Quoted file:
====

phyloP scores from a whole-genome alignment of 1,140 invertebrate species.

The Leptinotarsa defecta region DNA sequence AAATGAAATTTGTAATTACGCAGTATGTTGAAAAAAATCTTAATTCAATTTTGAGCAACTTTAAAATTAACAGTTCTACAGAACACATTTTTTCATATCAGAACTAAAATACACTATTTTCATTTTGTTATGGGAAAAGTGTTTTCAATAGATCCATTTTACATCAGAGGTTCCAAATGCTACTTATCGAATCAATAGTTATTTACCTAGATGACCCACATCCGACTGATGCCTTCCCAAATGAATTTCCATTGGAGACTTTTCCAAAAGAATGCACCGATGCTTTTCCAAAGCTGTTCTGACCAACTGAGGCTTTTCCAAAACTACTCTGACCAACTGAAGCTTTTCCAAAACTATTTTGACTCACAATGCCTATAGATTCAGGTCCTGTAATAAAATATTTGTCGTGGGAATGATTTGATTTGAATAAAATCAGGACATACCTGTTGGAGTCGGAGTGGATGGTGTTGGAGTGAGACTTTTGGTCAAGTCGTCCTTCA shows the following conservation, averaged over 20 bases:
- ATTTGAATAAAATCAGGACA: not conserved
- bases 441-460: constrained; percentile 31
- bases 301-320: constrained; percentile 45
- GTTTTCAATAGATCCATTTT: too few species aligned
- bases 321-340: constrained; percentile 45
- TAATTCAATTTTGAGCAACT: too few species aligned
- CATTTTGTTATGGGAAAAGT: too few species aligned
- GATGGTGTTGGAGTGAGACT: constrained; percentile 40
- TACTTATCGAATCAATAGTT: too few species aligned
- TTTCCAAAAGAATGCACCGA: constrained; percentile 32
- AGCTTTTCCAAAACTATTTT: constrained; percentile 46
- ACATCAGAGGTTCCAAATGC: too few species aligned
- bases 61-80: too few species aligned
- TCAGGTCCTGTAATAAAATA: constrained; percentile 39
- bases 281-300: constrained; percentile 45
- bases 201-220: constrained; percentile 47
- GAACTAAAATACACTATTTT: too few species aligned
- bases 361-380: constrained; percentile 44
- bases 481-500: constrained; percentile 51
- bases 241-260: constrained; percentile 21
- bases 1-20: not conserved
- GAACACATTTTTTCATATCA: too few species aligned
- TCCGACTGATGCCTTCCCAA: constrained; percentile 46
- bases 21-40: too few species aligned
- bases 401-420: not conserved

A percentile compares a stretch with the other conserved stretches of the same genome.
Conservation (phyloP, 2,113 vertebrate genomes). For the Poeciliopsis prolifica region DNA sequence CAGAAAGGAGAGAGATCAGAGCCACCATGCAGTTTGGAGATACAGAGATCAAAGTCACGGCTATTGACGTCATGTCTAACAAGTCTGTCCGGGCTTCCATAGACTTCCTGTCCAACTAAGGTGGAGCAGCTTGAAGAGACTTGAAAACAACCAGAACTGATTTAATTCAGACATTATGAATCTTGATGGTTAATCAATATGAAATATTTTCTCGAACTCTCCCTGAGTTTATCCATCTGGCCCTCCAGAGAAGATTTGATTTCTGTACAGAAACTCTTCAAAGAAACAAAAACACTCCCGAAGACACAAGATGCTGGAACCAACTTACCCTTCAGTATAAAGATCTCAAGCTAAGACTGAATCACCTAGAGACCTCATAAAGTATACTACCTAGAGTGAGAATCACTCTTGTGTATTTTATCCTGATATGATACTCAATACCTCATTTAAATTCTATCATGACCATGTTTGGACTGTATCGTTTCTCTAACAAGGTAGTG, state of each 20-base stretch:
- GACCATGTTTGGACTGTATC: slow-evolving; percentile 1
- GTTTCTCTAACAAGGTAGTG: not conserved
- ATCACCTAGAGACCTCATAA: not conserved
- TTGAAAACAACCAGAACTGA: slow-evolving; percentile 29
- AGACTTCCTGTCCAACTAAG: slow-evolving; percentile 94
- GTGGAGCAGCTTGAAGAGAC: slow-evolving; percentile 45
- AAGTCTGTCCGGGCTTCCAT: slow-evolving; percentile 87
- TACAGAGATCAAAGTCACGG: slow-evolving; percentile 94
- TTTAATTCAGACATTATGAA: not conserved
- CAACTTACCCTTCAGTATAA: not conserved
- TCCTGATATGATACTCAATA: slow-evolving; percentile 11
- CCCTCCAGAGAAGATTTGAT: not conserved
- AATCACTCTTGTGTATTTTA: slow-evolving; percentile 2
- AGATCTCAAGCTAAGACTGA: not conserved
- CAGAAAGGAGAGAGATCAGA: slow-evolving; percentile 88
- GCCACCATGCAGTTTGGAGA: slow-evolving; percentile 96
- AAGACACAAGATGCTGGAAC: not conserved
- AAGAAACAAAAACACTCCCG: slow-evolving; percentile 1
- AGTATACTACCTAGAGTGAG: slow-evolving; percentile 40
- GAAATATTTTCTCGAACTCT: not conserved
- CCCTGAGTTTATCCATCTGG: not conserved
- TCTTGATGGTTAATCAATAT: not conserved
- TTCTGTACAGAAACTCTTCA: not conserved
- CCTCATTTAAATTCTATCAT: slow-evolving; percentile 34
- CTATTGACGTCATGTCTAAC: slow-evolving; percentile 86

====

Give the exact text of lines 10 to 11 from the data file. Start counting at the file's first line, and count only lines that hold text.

- GATGGTGTTGGAGTGAGACT: constrained; percentile 40
- TACTTATCGAATCAATAGTT: too few species aligned